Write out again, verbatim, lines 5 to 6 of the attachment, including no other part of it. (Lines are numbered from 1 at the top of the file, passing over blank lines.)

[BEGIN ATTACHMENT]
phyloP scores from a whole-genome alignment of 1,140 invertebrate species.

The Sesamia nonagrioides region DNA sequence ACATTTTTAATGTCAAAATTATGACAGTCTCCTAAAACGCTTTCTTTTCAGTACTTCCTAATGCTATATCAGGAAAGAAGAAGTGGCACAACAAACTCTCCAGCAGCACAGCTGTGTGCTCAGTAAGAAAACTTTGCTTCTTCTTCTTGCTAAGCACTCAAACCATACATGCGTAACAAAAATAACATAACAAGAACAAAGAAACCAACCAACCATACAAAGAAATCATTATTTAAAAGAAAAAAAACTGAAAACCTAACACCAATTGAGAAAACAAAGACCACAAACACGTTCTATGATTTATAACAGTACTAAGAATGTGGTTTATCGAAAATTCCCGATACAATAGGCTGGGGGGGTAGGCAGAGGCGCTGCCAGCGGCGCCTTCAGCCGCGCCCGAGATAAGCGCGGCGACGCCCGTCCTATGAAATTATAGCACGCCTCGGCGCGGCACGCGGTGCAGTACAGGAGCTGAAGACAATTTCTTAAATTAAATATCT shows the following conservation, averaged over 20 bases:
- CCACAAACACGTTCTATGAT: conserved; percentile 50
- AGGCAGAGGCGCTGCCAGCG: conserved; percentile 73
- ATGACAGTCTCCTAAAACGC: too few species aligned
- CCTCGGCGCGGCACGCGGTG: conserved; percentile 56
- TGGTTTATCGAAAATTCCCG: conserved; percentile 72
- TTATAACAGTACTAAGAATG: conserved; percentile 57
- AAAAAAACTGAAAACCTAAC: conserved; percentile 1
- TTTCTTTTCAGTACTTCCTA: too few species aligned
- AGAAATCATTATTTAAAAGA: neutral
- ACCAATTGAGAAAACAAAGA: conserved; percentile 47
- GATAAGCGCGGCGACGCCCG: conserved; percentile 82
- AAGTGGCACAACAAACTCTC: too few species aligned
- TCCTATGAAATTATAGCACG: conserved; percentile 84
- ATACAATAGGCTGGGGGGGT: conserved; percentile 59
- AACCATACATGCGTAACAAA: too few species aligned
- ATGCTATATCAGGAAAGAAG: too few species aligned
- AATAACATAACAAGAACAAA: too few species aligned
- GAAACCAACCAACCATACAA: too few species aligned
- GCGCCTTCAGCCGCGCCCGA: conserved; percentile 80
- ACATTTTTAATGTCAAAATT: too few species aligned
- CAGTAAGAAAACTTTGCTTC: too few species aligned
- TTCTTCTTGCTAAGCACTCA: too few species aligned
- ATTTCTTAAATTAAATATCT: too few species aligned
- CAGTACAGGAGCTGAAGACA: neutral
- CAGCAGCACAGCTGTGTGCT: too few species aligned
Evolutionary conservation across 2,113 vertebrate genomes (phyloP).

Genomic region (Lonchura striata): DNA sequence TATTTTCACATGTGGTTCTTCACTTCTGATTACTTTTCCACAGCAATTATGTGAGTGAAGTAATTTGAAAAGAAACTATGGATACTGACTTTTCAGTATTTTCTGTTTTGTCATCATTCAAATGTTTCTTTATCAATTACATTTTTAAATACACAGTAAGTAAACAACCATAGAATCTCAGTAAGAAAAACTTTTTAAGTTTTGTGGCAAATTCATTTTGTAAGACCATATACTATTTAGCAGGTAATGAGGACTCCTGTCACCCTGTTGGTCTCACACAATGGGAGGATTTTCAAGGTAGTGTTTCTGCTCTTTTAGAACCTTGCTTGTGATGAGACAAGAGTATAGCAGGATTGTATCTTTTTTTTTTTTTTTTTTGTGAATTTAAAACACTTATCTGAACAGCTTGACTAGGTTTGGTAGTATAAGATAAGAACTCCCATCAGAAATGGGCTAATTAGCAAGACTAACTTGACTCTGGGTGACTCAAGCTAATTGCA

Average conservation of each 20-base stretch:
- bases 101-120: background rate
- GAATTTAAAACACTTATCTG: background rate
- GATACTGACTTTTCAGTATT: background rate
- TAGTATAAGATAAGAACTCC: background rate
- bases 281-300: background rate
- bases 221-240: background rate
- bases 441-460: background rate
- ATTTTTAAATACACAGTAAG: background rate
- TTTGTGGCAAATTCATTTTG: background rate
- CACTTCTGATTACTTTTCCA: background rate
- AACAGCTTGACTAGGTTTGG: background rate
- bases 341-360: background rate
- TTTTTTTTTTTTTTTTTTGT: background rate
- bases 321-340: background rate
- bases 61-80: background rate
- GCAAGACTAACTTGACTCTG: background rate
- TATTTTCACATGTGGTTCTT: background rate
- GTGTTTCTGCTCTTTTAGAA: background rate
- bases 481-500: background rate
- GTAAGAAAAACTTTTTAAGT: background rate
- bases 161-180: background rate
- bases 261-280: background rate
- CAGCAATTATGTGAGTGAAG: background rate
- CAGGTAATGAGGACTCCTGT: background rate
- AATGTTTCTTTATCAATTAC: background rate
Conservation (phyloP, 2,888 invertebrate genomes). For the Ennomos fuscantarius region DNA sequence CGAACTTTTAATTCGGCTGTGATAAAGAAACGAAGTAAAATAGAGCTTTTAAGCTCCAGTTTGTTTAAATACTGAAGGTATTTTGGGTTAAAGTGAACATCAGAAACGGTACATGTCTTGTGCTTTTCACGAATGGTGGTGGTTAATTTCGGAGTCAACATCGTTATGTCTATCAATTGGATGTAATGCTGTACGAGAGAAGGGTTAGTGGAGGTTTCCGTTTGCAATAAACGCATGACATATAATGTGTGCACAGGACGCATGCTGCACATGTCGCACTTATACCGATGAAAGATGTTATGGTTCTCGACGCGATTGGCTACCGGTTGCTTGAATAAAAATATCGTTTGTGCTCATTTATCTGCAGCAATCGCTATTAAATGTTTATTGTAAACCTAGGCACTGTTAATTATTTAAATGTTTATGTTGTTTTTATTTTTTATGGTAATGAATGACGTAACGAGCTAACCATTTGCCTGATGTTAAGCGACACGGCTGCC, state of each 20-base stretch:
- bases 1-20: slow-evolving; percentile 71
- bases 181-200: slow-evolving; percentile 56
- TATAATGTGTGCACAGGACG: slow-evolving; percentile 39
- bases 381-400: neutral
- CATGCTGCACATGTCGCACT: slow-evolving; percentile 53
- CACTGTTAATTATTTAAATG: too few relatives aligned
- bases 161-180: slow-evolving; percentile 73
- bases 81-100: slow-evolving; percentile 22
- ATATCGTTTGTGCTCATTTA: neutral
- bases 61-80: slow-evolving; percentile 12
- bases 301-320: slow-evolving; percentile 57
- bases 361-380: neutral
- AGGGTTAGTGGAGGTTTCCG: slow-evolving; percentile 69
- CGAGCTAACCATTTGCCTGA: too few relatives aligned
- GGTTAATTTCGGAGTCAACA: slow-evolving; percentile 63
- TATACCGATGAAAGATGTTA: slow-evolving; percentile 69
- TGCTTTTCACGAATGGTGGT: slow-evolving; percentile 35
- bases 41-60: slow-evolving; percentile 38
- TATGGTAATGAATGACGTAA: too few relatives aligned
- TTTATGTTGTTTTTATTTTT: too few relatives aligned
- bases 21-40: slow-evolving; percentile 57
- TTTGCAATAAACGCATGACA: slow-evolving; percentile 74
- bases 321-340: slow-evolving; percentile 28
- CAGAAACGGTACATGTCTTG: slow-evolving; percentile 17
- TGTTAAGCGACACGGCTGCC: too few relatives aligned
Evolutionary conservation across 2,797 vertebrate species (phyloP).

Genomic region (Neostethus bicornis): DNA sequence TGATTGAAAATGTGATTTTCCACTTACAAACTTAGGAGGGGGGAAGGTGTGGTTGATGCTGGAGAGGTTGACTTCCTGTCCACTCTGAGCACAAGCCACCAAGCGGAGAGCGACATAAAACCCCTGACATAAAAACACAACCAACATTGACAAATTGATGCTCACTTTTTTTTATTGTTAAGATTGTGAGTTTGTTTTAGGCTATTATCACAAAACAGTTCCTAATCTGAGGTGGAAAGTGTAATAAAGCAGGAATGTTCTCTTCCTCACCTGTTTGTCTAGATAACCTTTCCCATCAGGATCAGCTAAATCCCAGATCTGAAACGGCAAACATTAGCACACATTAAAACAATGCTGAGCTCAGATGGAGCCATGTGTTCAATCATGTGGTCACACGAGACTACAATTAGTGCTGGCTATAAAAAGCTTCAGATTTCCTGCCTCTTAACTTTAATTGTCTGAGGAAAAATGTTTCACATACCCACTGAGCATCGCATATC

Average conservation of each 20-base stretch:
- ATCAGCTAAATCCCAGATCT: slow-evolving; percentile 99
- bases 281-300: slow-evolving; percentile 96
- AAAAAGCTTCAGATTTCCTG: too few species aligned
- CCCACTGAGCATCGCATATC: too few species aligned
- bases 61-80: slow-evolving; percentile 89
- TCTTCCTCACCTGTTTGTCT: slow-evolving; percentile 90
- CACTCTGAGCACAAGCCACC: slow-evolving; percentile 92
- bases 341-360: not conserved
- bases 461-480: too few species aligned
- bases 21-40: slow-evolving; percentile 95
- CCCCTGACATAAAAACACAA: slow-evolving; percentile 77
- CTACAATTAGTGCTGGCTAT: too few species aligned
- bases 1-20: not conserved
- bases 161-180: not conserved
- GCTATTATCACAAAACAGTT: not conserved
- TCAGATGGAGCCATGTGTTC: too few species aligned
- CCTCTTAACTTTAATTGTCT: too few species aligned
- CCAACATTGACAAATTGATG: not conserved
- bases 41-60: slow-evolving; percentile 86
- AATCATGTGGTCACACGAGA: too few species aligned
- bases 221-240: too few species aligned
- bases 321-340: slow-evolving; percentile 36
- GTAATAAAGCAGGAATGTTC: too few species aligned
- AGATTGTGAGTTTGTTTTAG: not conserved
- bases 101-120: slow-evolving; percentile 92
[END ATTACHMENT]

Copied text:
- ATGACAGTCTCCTAAAACGC: too few species aligned
- CCTCGGCGCGGCACGCGGTG: conserved; percentile 56